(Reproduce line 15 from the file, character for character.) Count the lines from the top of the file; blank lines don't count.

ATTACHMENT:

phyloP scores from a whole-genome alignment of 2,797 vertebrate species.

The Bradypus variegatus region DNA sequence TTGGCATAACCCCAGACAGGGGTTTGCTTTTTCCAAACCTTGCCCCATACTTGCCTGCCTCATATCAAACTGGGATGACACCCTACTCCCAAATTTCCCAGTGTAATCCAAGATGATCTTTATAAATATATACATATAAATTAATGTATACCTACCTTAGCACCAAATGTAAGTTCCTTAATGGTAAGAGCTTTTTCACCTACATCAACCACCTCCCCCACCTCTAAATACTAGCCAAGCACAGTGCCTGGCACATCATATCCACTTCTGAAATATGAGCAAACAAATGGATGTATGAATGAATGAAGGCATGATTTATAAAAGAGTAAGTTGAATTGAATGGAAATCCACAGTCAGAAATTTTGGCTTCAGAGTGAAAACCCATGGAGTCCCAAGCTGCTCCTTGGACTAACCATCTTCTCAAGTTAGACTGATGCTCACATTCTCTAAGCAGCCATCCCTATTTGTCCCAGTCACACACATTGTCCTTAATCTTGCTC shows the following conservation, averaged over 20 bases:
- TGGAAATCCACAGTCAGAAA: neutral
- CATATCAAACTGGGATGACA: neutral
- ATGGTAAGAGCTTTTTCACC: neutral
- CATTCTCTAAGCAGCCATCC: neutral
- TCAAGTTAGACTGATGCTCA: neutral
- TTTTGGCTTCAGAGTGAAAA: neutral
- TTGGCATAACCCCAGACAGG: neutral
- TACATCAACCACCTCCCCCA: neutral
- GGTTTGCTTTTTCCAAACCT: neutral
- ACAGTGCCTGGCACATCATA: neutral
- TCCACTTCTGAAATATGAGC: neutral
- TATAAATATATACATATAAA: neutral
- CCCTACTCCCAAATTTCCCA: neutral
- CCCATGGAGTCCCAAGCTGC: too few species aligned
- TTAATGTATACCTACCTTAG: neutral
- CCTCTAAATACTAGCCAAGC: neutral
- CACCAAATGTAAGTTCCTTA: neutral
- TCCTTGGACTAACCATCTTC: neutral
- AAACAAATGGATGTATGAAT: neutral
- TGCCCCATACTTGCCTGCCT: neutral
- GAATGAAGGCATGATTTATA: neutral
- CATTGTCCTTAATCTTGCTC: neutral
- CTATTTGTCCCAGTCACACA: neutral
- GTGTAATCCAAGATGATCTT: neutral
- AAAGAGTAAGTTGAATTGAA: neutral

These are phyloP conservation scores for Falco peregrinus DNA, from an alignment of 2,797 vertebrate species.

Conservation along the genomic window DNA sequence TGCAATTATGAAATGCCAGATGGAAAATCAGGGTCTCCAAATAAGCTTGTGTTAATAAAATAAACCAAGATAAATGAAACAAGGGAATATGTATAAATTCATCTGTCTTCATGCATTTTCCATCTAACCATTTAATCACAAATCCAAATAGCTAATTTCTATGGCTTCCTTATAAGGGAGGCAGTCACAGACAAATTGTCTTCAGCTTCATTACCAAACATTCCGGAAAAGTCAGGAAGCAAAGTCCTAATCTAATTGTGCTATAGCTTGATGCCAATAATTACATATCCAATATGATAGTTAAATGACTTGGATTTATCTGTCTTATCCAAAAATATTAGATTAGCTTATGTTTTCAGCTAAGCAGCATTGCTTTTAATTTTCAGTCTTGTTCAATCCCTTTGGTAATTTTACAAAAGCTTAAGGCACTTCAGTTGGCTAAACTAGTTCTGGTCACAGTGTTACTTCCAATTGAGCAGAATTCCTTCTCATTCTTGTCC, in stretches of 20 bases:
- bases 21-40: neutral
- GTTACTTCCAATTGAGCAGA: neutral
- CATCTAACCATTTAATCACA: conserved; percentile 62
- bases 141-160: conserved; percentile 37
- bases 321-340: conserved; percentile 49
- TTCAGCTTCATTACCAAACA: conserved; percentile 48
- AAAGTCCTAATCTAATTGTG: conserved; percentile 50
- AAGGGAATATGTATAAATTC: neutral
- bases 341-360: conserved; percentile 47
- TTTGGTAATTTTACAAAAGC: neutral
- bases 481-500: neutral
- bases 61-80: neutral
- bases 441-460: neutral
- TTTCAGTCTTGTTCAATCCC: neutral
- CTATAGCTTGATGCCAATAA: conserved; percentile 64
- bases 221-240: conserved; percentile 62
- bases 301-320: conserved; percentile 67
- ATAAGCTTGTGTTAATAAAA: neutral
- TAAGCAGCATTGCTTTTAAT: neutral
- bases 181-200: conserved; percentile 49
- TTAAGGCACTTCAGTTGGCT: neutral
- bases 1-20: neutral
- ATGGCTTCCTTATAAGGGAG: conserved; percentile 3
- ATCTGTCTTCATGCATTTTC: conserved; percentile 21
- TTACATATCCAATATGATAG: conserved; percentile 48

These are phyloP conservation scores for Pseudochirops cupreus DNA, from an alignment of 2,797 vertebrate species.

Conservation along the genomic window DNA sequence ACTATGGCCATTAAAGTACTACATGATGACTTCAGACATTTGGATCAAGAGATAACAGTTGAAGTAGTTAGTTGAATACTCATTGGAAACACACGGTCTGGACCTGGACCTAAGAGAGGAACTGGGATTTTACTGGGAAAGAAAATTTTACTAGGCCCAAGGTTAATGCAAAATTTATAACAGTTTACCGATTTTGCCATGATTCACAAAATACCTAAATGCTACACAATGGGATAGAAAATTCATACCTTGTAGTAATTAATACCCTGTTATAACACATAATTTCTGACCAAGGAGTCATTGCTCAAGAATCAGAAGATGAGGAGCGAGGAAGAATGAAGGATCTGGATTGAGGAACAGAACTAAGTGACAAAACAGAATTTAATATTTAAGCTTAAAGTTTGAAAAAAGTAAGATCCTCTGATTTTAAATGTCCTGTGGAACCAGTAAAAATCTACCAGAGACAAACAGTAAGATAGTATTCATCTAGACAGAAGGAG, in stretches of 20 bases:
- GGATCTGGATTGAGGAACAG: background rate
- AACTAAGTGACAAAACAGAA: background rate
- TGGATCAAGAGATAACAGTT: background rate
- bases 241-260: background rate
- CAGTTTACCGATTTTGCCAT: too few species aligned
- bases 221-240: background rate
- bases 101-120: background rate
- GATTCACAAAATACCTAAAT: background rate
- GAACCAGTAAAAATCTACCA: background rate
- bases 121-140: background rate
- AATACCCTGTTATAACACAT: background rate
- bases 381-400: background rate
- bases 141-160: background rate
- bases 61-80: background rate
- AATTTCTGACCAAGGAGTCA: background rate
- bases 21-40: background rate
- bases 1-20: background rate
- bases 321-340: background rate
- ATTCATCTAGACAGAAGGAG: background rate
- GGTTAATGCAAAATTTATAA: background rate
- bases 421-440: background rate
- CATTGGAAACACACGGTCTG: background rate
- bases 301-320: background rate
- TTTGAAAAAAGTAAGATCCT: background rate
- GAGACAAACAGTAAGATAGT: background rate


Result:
- CCCTACTCCCAAATTTCCCA: neutral